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Nikki Hayes, MPH


Branch Chief
Comprehensive Cancer Control Branch
Division of Cancer Prevention and Control
National Center of Chronic Disease Prevention and Health Promotion
Centers for Disease Control and Prevention


Nikki Hayes joined the Division of Cancer Prevention and Control (DCPC) in the Centers for Disease Control and Prevention’s (CDC) National Center for Chronic Disease Prevention and Health Promotion (NCCDPHP) in 2002.  Before joining the CDC, she was a Biologist in the National Institute of Dental and Craniofacial Research (NIDCR) at the National Institutes of Health (NIH), where she managed the Institute’s DNA Sequencing Core Facility for more than 10 years.   
Since joining CDC, Nikki has served as a Public Health Advisor/Program Consultant to CDC-funded grantees in the National Breast and Cervical Cancer Early Detection Program (NBCCEDP), the National Comprehensive Cancer Control Program (NCCCP), and a number of other programs funded through smaller cooperative agreements. She has served as a technical monitor on several DCPC contracts, led various workgroups, facilitated a number of grantee trainings, and authored or co-authored several public health-focused manuscripts. Before assuming her current role as the Branch Chief in the Division’s Comprehensive Cancer Control Branch, Nikki also served as a Team Leader and an Assistant Branch Chief.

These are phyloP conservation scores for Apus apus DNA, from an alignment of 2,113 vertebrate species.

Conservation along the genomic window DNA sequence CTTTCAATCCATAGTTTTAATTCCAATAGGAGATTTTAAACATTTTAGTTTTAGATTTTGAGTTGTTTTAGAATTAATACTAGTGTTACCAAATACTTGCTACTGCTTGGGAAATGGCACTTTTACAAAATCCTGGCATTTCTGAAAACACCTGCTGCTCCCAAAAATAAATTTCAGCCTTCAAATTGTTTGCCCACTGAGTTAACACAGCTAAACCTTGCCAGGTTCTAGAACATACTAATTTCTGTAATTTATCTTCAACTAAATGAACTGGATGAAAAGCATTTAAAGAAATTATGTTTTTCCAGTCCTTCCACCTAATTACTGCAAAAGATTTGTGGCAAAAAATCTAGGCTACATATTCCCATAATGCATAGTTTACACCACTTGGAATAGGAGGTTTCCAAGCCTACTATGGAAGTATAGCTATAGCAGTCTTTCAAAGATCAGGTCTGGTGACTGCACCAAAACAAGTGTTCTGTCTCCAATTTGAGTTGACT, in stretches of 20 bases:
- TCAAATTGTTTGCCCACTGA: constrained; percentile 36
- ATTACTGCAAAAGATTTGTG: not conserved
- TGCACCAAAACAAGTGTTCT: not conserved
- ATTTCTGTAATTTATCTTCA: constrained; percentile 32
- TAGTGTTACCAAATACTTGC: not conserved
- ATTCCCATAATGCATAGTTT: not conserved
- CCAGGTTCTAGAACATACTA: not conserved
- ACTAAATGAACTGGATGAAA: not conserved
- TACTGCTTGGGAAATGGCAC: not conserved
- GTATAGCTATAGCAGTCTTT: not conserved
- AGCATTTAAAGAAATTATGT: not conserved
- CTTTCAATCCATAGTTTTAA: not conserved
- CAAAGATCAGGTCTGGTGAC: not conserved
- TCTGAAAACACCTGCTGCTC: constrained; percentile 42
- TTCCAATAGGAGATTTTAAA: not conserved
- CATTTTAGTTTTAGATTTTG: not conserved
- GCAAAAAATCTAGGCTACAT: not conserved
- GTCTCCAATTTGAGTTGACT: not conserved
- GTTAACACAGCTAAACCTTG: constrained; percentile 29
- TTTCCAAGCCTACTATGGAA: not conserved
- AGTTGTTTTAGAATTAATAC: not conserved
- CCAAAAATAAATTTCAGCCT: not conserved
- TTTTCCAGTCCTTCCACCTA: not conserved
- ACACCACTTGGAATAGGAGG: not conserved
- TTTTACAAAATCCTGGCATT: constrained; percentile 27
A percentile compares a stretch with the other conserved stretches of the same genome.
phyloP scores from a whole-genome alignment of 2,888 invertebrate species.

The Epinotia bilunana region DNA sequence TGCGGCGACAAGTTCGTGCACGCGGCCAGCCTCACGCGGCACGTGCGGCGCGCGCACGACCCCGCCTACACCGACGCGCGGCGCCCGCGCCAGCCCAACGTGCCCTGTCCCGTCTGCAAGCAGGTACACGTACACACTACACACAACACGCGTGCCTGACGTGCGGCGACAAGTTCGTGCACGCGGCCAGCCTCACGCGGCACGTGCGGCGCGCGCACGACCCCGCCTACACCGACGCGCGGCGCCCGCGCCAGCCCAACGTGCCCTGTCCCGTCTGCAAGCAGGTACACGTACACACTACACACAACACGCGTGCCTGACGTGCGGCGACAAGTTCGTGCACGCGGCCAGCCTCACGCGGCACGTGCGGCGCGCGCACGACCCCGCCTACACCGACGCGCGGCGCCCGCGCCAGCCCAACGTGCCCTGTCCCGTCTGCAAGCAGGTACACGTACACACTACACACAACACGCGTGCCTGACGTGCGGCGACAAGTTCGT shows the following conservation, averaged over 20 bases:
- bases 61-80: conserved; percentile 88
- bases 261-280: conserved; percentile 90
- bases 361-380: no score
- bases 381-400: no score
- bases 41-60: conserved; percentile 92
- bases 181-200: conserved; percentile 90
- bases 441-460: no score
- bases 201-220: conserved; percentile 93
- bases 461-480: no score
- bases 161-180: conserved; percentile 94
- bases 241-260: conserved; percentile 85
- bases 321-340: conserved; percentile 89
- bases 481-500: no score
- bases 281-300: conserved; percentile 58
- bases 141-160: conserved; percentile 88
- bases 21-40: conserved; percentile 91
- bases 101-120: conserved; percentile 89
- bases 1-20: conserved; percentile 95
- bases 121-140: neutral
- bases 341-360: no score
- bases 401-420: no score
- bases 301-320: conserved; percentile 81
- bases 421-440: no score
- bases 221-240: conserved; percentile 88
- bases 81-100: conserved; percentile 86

Nikki currently provides senior level management oversight for program development, implementation, evaluation, and consultation for the NCCCP, the National Organization Strategies for Prevention, Early Detection or Survivorship of Cancer in Underserved Populations Program, the program to Develop Support and Educational Awareness for Young (<45) Breast Cancer Survivors in the United States, the program to support a Consortium of National Networks to Impact Populations Experiencing Tobacco and Cancer-related Health Disparities, the program to provide National Support to Enhance Implementation of CCC and others. She provides the leadership direction for strategically planning, implementing and evaluating program goals to achieve short- and long-term cancer control outcomes. She also provides managerial oversight in the provision ofprogrammatic support to a strong network of national and international partners, several national organizations, academic research centers, and local or grass-roots organizations to plan and implement crosscutting, evidenced-based, strategies to prevent and control cancer at international, national, state, and local levels. The branch’s flagship program, the NCCCP, supports 50 states, the District of Columbia, 7 tribal groups, and 7 U.S. Associated Pacific Islands/territories to establish coalitions, assess the burden of cancer, determine priorities, and develop and implement cancer plans. Comprehensive cancer control (CCC) programs across the nation are working in their communities to promote healthy lifestyles and recommended cancer screenings, educate people about cancer symptoms, increase access to quality cancer care, and enhance cancer survivors' quality of life.